So that was that, folks.
DC's huge gamble trying to half-reboot their entire universe of comics is complete with this week's last batch of New 52 #1s, so it's time to take a look back at the big batch of badass and see what hit, what missed, what disappointed and what offered pleasant surprises. So our three reviewers who have read every one of these books – Iann Robinson, Blair Marnell and myself – have compiled our choices individually and, lo and behold, we've got some overlap and near-consensus. There were hard choices and some certainly deserve honorable mentions, but here are the selections that won out in the end. Check 'em out.
FAVORITE BOOK OF THE NEW 52:
Iann Robinson: BATMAN #1 - Scott Snyder uses gifted story telling abilities and a knack for great dialog to help maintain the class, integrity and general kick ass nature of Batman and his rich legacy.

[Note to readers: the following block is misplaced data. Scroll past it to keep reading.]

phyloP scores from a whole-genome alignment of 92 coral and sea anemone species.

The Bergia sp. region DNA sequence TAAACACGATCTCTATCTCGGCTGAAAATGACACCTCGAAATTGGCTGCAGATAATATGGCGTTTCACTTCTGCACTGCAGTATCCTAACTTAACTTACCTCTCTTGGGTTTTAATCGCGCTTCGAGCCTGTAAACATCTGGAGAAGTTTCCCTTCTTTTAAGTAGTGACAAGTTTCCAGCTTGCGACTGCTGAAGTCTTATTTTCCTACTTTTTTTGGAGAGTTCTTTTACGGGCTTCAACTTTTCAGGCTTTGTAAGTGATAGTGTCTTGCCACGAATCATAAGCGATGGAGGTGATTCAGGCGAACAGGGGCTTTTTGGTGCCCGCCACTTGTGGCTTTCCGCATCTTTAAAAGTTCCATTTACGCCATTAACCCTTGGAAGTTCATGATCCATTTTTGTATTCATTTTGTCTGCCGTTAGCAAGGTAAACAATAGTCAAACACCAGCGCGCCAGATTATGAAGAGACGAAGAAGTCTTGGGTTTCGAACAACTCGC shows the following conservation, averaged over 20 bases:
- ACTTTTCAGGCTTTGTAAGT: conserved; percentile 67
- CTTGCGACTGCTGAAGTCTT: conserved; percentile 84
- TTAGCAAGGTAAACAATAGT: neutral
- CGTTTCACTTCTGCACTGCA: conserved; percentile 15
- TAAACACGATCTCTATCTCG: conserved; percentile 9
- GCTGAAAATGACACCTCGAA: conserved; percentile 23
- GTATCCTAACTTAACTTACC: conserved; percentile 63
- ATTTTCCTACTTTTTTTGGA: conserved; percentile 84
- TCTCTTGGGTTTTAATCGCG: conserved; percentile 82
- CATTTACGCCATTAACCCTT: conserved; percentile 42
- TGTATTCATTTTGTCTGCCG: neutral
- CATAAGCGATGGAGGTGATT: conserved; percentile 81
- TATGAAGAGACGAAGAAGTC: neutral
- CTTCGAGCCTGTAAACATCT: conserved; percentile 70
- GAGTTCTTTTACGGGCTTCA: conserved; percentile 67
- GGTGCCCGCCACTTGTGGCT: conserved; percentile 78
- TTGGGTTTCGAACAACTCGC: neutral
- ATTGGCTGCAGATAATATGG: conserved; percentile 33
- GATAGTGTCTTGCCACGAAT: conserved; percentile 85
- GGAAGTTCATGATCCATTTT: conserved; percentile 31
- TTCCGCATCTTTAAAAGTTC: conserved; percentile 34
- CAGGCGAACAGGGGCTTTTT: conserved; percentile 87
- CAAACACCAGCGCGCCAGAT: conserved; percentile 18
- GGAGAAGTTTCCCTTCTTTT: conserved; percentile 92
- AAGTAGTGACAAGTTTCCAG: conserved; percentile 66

Blair Marnell: BATMAN #1 – Scott Snyder showed once again why he is quickly becoming one of DC's top writers, with a single issue that not only confirms that everything we love about Batman is intact, but it's also an intriguing first chapter in a larger story that throws a surprising accusation at one of DC's long standing characters. Greg Capullo also turns in a strong performance on the art, marking his official return to mainstream superheroes. This is more than just a good Batman comic, it's one of the best comics from any company.